Of all the famous people who grew up in Sheepshead Bay, the one I’d like to interview most is Larry David.
Actor, writer, director and producer, the dour David is, alas, a hard man to pin down. He is notoriously averse to interviews.
Unlike most, I don’t have an encyclopedic knowledge of Seinfeld, the show that brought him fame and fortune. I didn’t grow up with it, and the constant references thrown about in daily conversation go over my head. Curb Your Enthusiasm was my first real entrance into David’s world; one filled with awkwardness and a neurosis that threatens to displace Woody Allen as the world’s most nebbish American Jew.
With Curb I could find something to relate – a guy whose honest, pragmatic idiosyncrasies clash with a culture of pretense and miscommunications.
But that’s not why I want to interview David. As one of the neighborhood’s most notable residents, I want to experience growing up in Sheepshead Bay through the Larry David lens – if only to confirm that, maybe, I already know what he’ll say.
As few interviews as there are with the man, there are even fewer that explore his formative years in Southern Brooklyn. I’ve heard through some who knew him – tangentially, always – that he hated the neighborhood. Last week, one interviewer from the Financial Times touched on this sentiment:
I ask about the most recent series of Curb, screened last year, which was a homecoming of sorts because part of it was filmed in New York. He was raised in the city, and spent his formative years in an apartment in Sheepshead Bay in Brooklyn. “Everyone was always yelling at each other. A lot of screaming, a lot of noise. No sense of independence. Everybody knew your business.”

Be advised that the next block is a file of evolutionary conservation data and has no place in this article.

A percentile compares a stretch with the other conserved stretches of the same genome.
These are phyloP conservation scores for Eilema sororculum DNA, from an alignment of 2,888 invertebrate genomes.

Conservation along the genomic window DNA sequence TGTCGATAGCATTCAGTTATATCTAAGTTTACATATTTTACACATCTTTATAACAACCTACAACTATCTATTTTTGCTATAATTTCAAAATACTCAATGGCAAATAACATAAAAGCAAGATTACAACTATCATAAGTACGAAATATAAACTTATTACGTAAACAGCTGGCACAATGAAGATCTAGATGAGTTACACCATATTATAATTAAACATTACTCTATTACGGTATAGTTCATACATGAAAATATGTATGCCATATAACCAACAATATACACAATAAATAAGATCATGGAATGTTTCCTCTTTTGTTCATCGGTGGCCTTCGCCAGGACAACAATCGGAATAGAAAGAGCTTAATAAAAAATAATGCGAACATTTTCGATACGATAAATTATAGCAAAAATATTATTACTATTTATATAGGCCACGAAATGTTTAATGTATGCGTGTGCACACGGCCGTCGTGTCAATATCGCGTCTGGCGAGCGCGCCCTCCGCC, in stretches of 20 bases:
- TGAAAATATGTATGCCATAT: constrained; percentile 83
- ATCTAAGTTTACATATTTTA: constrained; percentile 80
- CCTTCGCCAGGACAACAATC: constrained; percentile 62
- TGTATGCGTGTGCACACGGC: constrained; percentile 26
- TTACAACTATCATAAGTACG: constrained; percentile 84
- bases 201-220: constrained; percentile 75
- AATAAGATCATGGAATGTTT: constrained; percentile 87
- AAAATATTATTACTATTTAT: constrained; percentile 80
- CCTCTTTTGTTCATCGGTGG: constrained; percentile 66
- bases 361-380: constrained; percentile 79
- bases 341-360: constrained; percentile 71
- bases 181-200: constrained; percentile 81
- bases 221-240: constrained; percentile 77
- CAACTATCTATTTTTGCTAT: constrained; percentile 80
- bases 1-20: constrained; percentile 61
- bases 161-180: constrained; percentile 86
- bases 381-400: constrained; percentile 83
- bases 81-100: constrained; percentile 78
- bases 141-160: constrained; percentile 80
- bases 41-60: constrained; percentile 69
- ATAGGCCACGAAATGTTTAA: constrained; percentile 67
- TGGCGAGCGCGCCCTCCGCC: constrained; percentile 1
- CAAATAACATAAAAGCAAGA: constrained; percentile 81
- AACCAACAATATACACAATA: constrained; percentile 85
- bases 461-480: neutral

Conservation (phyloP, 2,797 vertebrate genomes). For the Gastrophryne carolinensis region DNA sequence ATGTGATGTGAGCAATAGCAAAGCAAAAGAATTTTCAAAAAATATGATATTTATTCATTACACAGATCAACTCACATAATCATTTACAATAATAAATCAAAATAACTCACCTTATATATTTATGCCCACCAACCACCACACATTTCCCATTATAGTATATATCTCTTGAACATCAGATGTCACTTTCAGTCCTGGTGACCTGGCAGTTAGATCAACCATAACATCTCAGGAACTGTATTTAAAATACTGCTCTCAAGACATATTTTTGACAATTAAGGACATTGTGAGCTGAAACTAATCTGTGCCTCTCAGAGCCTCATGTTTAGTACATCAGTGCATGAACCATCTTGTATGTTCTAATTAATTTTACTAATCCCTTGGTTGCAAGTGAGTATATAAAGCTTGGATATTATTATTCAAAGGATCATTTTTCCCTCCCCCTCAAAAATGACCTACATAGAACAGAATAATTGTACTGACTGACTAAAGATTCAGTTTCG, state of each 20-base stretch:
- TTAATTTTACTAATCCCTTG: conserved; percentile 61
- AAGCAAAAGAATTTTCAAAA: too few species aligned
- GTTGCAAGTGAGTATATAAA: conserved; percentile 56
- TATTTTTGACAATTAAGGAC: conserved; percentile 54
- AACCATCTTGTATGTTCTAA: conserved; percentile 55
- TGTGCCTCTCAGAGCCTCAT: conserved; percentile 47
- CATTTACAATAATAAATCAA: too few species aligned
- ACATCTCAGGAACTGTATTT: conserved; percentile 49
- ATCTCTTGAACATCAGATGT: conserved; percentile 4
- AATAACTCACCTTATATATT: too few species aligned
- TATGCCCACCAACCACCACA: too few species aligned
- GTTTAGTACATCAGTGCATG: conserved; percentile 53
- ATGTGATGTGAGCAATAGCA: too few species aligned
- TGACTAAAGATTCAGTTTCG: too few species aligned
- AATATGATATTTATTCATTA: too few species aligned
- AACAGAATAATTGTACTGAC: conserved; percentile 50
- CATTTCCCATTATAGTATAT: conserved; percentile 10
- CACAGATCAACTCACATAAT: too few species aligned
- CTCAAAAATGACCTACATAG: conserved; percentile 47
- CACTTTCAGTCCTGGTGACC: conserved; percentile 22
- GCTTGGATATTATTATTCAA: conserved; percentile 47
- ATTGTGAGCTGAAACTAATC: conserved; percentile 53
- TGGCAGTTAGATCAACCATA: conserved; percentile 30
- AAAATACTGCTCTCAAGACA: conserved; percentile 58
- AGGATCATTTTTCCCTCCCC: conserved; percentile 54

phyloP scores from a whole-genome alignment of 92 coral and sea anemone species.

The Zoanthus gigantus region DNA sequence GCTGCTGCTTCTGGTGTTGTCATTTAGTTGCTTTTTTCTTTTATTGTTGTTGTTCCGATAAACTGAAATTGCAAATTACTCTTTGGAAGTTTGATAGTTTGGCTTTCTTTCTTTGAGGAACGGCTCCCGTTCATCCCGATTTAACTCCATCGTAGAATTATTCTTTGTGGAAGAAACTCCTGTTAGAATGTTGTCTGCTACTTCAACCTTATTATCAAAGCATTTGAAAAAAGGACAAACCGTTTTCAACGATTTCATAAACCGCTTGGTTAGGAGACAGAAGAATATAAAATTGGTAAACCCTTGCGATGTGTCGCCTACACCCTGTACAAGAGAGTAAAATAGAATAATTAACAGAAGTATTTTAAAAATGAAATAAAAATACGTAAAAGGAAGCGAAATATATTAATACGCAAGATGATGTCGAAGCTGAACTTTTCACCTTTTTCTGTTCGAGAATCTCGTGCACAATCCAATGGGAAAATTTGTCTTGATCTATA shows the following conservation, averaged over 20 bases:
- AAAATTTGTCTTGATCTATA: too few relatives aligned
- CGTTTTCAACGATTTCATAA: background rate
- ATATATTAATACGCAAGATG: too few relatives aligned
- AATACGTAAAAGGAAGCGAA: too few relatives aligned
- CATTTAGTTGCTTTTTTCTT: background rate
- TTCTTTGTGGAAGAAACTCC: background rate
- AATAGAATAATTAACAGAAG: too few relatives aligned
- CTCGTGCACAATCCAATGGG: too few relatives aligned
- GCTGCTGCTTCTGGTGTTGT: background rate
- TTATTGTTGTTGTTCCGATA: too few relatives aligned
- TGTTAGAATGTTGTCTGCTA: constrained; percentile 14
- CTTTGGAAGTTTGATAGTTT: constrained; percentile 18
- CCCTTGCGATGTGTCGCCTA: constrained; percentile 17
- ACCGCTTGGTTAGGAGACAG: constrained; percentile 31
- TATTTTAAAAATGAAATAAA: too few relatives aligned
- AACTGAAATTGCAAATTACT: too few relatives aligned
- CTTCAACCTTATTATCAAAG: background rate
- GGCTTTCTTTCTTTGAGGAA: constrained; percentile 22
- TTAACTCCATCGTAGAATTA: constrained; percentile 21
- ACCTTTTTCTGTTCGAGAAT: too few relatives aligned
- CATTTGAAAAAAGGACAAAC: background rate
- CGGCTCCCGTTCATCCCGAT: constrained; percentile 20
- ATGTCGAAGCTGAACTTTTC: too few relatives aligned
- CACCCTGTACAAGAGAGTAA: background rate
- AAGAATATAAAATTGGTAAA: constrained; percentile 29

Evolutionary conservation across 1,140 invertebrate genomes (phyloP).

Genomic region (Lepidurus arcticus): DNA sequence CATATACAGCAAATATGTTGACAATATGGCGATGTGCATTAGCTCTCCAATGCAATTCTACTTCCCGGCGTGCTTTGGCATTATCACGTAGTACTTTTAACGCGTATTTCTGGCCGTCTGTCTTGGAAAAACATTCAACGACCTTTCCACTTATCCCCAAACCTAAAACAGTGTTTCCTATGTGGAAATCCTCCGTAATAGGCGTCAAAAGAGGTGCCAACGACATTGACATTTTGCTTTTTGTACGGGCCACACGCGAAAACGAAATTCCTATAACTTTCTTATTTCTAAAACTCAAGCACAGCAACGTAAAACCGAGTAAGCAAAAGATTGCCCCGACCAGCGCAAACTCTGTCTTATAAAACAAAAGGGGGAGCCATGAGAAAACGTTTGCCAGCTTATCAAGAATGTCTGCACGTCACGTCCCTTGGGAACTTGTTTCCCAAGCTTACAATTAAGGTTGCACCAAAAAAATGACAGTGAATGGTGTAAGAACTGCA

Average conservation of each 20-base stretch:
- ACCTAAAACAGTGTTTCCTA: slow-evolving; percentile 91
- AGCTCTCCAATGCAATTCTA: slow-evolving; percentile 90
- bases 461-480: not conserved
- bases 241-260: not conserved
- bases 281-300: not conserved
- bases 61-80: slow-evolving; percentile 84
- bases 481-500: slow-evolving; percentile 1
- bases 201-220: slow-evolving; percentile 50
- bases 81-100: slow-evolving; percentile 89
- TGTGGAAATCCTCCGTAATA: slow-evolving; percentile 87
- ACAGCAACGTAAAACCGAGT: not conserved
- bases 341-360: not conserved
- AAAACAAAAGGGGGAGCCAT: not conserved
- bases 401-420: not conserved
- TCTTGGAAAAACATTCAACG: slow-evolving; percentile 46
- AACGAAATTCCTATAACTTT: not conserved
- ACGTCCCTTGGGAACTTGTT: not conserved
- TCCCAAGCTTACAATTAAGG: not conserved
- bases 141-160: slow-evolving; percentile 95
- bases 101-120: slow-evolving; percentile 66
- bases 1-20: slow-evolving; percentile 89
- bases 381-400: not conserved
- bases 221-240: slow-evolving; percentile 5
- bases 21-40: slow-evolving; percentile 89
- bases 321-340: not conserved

In David’s world, Sheepshead Bay is loud, its neighbors nosy, and its environment confining.
Oh, I could certainly see that growing up.
But, Larry, Larry, tell me more! Tell me if you ever visited PIPS. Tell me what the hallways of Sheepshead Bay High School were like. Tell me where you went, and the people you saw, and the run ins you encountered!
I’ll probably never score that Larry David interview. Until I do, I’ll have to imagine the answers he’ll give, tinged with my own reflections on the quirks of the modern Bay. Where he’d probably talk about the clash of secular Jewish minorities with Catholic Irish and Italian working-class sensibilities, I can’t help but wonder what he’d think of the Eastern European immigrants, the Arabs, the Asians and the Orthodox.
Would miscommunication abound? I’m just imagining my own hilariously frustrating experiences trying to order dim sum on Avenue U or some hot foods in Sheepshead Bay Road’s Russian market. There’s lots of gesticulating, turning to shouting and exasperation. There’s lots of muttering. There’s lots of stink eye.
There’s lots o’ fodder here for you, Larry David. We’ll trade you – an episode about Sheepshead Bay for a statue in your likeness.*